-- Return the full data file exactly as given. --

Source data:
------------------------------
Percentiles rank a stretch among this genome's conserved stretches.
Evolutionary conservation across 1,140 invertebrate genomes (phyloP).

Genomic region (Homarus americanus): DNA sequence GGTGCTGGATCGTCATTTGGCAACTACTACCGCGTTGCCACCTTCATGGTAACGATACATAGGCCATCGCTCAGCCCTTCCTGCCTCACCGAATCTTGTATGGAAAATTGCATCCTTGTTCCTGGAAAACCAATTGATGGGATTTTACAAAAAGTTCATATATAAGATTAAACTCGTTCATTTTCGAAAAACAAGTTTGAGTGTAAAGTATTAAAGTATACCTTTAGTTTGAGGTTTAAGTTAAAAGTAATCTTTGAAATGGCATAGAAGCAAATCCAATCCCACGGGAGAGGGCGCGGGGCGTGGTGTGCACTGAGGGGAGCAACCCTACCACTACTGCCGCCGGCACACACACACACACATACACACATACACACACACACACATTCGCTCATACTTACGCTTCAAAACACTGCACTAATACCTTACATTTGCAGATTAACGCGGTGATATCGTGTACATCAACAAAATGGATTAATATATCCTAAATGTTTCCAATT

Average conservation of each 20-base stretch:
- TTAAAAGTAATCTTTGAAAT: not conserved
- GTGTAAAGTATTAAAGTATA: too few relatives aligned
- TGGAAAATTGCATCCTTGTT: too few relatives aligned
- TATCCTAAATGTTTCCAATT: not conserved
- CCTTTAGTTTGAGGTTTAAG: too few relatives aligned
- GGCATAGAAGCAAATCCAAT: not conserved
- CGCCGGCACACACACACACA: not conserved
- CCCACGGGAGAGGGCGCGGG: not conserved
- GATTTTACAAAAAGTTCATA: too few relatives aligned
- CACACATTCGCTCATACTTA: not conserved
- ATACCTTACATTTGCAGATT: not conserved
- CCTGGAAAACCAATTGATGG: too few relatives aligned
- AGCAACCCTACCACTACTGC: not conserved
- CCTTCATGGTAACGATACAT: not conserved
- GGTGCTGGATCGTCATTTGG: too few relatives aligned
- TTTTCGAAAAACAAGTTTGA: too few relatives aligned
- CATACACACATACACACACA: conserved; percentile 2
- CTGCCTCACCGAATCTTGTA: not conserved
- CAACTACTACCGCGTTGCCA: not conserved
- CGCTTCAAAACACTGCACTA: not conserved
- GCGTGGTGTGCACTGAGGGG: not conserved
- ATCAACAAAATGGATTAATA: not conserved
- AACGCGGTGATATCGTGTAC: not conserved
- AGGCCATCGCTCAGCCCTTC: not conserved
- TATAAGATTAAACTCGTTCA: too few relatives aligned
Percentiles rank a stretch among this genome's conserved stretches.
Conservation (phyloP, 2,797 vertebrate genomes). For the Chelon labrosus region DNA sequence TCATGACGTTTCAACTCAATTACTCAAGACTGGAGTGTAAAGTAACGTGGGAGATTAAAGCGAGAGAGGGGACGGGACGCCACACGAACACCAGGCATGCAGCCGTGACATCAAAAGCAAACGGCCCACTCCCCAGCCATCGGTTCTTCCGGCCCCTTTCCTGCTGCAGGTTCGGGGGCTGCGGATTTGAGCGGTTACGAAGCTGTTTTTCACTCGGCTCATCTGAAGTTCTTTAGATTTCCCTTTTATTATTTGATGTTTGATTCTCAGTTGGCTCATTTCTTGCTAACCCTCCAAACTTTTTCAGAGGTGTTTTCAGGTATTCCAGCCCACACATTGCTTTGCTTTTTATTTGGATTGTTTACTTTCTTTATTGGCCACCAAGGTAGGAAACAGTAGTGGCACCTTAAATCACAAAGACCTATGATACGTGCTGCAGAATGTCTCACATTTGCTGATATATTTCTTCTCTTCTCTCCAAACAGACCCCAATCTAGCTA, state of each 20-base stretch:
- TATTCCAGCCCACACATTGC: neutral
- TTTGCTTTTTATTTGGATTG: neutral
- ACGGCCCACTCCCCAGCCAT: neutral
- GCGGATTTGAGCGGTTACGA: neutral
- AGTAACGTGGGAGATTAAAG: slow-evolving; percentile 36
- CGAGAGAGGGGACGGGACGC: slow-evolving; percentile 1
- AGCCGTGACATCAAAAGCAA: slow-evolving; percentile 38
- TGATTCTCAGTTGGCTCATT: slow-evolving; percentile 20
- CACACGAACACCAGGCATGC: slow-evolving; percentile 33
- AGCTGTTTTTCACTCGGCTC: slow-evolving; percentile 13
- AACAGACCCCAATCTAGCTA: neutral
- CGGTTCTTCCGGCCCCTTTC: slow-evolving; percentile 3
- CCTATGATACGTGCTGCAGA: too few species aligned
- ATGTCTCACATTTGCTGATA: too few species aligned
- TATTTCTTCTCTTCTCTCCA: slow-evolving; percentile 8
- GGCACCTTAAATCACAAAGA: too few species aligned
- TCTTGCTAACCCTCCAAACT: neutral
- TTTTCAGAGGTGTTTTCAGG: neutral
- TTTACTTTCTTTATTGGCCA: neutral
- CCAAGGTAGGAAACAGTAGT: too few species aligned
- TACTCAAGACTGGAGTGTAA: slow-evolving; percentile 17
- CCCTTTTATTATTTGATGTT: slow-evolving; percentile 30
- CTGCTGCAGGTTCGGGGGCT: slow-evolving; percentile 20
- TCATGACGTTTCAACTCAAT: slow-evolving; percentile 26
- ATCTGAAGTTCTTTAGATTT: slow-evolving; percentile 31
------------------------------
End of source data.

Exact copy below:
Percentiles rank a stretch among this genome's conserved stretches.
Evolutionary conservation across 1,140 invertebrate genomes (phyloP).

Genomic region (Homarus americanus): DNA sequence GGTGCTGGATCGTCATTTGGCAACTACTACCGCGTTGCCACCTTCATGGTAACGATACATAGGCCATCGCTCAGCCCTTCCTGCCTCACCGAATCTTGTATGGAAAATTGCATCCTTGTTCCTGGAAAACCAATTGATGGGATTTTACAAAAAGTTCATATATAAGATTAAACTCGTTCATTTTCGAAAAACAAGTTTGAGTGTAAAGTATTAAAGTATACCTTTAGTTTGAGGTTTAAGTTAAAAGTAATCTTTGAAATGGCATAGAAGCAAATCCAATCCCACGGGAGAGGGCGCGGGGCGTGGTGTGCACTGAGGGGAGCAACCCTACCACTACTGCCGCCGGCACACACACACACACATACACACATACACACACACACACATTCGCTCATACTTACGCTTCAAAACACTGCACTAATACCTTACATTTGCAGATTAACGCGGTGATATCGTGTACATCAACAAAATGGATTAATATATCCTAAATGTTTCCAATT

Average conservation of each 20-base stretch:
- TTAAAAGTAATCTTTGAAAT: not conserved
- GTGTAAAGTATTAAAGTATA: too few relatives aligned
- TGGAAAATTGCATCCTTGTT: too few relatives aligned
- TATCCTAAATGTTTCCAATT: not conserved
- CCTTTAGTTTGAGGTTTAAG: too few relatives aligned
- GGCATAGAAGCAAATCCAAT: not conserved
- CGCCGGCACACACACACACA: not conserved
- CCCACGGGAGAGGGCGCGGG: not conserved
- GATTTTACAAAAAGTTCATA: too few relatives aligned
- CACACATTCGCTCATACTTA: not conserved
- ATACCTTACATTTGCAGATT: not conserved
- CCTGGAAAACCAATTGATGG: too few relatives aligned
- AGCAACCCTACCACTACTGC: not conserved
- CCTTCATGGTAACGATACAT: not conserved
- GGTGCTGGATCGTCATTTGG: too few relatives aligned
- TTTTCGAAAAACAAGTTTGA: too few relatives aligned
- CATACACACATACACACACA: conserved; percentile 2
- CTGCCTCACCGAATCTTGTA: not conserved
- CAACTACTACCGCGTTGCCA: not conserved
- CGCTTCAAAACACTGCACTA: not conserved
- GCGTGGTGTGCACTGAGGGG: not conserved
- ATCAACAAAATGGATTAATA: not conserved
- AACGCGGTGATATCGTGTAC: not conserved
- AGGCCATCGCTCAGCCCTTC: not conserved
- TATAAGATTAAACTCGTTCA: too few relatives aligned
Percentiles rank a stretch among this genome's conserved stretches.
Conservation (phyloP, 2,797 vertebrate genomes). For the Chelon labrosus region DNA sequence TCATGACGTTTCAACTCAATTACTCAAGACTGGAGTGTAAAGTAACGTGGGAGATTAAAGCGAGAGAGGGGACGGGACGCCACACGAACACCAGGCATGCAGCCGTGACATCAAAAGCAAACGGCCCACTCCCCAGCCATCGGTTCTTCCGGCCCCTTTCCTGCTGCAGGTTCGGGGGCTGCGGATTTGAGCGGTTACGAAGCTGTTTTTCACTCGGCTCATCTGAAGTTCTTTAGATTTCCCTTTTATTATTTGATGTTTGATTCTCAGTTGGCTCATTTCTTGCTAACCCTCCAAACTTTTTCAGAGGTGTTTTCAGGTATTCCAGCCCACACATTGCTTTGCTTTTTATTTGGATTGTTTACTTTCTTTATTGGCCACCAAGGTAGGAAACAGTAGTGGCACCTTAAATCACAAAGACCTATGATACGTGCTGCAGAATGTCTCACATTTGCTGATATATTTCTTCTCTTCTCTCCAAACAGACCCCAATCTAGCTA, state of each 20-base stretch:
- TATTCCAGCCCACACATTGC: neutral
- TTTGCTTTTTATTTGGATTG: neutral
- ACGGCCCACTCCCCAGCCAT: neutral
- GCGGATTTGAGCGGTTACGA: neutral
- AGTAACGTGGGAGATTAAAG: slow-evolving; percentile 36
- CGAGAGAGGGGACGGGACGC: slow-evolving; percentile 1
- AGCCGTGACATCAAAAGCAA: slow-evolving; percentile 38
- TGATTCTCAGTTGGCTCATT: slow-evolving; percentile 20
- CACACGAACACCAGGCATGC: slow-evolving; percentile 33
- AGCTGTTTTTCACTCGGCTC: slow-evolving; percentile 13
- AACAGACCCCAATCTAGCTA: neutral
- CGGTTCTTCCGGCCCCTTTC: slow-evolving; percentile 3
- CCTATGATACGTGCTGCAGA: too few species aligned
- ATGTCTCACATTTGCTGATA: too few species aligned
- TATTTCTTCTCTTCTCTCCA: slow-evolving; percentile 8
- GGCACCTTAAATCACAAAGA: too few species aligned
- TCTTGCTAACCCTCCAAACT: neutral
- TTTTCAGAGGTGTTTTCAGG: neutral
- TTTACTTTCTTTATTGGCCA: neutral
- CCAAGGTAGGAAACAGTAGT: too few species aligned
- TACTCAAGACTGGAGTGTAA: slow-evolving; percentile 17
- CCCTTTTATTATTTGATGTT: slow-evolving; percentile 30
- CTGCTGCAGGTTCGGGGGCT: slow-evolving; percentile 20
- TCATGACGTTTCAACTCAAT: slow-evolving; percentile 26
- ATCTGAAGTTCTTTAGATTT: slow-evolving; percentile 31